Hic Sunt Lupi: a new project to monitor the return of wolves in Salento

Hic sunt leones“, although historically unclear, is an expression used in cartography to describe unexplored, unknown territory. Similarly, the Hic Sunt Lupi project aims to understand the causes of a hitherto unknown situation: the wolf’s return to Salento (Italy).

Partners of this project are Regione PugliaCNR-IRET, and the Sapienza University of Rome, which will implement it with the support of LifeWatch Italy, the National Biodiversity Future Center and the University of Salento.

In recent years, people have spotted several wolves in the Salento area. However, gathering data and understanding the situation better is crucial before taking any measures to manage this phenomenon. Where do they come from? Have they crossed with dogs?

Thanks to this project, researchers will start investigating and answering these and other questions. Data collected throughout the project will be hosted and made accessible to the scientific community through LifeWatch Italy web services, such as its Data Portal and MetaData Catalogue. Moreover, the Italian Node of the Research Infrastructure will also support citizens’ engagement thanks to its Citizen Science platform, where data coming from people’s observations will be collected, validated and hosted.

Why this project matters

“The wolf has a crucial role in local ecosystems” – explains Francesco Cozzoli, CNR-IRET researcher. Its presence can help renature heavily anthropised habitats in Salento. Also, it controls the populations of wild or feral animals like wild boar. Although it can be a catalyst for ecotourism, the presence of large carnivores can create management issues.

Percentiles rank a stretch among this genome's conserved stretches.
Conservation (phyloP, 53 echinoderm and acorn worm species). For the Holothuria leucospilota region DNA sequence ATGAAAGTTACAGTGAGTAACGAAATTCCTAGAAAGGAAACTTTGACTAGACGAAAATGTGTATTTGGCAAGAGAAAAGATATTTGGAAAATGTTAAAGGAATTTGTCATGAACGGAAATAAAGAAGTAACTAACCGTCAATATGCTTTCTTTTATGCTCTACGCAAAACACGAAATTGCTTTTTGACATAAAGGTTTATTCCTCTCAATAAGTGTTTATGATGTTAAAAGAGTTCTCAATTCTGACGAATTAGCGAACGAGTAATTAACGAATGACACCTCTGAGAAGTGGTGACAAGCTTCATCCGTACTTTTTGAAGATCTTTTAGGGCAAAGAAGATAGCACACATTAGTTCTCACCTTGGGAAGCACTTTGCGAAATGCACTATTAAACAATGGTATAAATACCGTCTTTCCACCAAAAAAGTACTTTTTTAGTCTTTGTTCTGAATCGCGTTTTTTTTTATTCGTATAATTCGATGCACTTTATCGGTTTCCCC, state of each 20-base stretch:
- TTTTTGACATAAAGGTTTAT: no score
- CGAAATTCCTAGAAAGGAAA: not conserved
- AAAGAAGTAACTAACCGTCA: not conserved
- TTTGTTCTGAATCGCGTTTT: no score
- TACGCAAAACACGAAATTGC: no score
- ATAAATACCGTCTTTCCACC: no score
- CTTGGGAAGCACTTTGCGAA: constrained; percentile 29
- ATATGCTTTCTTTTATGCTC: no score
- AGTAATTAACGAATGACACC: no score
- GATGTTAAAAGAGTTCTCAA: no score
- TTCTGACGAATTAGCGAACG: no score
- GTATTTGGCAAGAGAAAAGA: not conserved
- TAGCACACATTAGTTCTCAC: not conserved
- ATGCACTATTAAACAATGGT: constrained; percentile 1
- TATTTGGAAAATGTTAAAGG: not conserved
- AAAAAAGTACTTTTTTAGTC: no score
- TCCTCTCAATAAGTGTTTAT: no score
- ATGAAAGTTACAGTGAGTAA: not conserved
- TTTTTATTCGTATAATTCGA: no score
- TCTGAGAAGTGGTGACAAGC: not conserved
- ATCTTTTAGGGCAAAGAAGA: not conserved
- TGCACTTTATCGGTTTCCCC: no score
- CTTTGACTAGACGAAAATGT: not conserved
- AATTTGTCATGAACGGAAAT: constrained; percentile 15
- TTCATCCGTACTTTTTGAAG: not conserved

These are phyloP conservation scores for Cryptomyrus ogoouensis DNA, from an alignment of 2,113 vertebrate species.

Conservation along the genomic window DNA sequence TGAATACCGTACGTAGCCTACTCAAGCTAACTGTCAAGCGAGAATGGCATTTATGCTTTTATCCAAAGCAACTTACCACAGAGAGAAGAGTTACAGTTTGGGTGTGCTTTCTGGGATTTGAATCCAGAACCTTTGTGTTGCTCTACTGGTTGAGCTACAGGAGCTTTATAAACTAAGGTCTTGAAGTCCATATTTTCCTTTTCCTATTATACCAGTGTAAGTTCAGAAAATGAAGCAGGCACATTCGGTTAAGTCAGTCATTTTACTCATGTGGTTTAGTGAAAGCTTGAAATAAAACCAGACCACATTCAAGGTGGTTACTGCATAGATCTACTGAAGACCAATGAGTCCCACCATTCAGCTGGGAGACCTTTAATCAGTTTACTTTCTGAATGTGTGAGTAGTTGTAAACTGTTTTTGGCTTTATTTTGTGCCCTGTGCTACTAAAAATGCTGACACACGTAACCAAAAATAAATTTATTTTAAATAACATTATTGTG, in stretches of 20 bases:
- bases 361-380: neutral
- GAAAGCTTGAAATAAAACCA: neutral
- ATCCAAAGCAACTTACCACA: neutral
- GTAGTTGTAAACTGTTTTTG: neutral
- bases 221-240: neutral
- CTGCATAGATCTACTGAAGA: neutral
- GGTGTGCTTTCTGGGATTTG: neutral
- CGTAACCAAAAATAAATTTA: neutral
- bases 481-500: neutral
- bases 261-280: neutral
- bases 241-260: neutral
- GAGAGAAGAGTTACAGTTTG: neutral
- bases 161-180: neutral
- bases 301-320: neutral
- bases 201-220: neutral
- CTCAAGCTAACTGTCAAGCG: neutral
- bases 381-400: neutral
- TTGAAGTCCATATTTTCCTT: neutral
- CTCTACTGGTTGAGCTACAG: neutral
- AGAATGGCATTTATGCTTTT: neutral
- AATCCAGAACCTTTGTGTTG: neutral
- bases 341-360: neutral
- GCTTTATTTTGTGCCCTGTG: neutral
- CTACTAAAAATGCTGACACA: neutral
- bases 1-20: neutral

Francesco De Leo, researcher at the CNR-IRET, says it’s crucial to comprehensively understand the local situation: “The wolf is a mammal that adapts to changes in its environment, including its diet and habits”. This knowledge will be the foundation for an informed and effective management plan.

Therefore, the Hic Sunt Lupi project will systematically monitor the Salento area to determine the wolves’ demography, distribution and diet, mainly through photo-trapping and scat collection. This phase is aimed at mapping wolves’ population in the area. Furthermore, studying their genetics will help to understand their origin, most likely the nearby Apennines. Also, the analysis will provide information on their family structure and the degree of hybridisation with domestic dogs, thanks to molecular analysis technologies and spatial modelling.

“In an era in which human beings have colonised a large part of the habitats of wildlife, the issue of coexistence with large predators, such as bears and wolves, arises with increasing urgency. The latter has started re-populating Salento and its presence is arousing curiosity and concern. In order to find a solution, we need to put aside prejudices and ideologies and rely on research, on science. This is why I strongly wanted this project.” – says the regional Councillor for Environment, Anna Grazia Maraschio – “The first step we can take is to know, in as much detail as possible, its presence in the Salento area, so that we have the necessary tools for any assessment”.

A Dive into Parque das Serras do Porto’s Invertebrate Habitats

The park Serras do Porto in Portugal spans almost 6000 hectares across the municipalities of Gondomar, Paredes, and Valongo in the metropolitan area of Porto. It boasts a stunning array of natural wonders, including the mountains of Santa Justa, Pias, Castiçal, Santa Iria, Flores, and Banjas.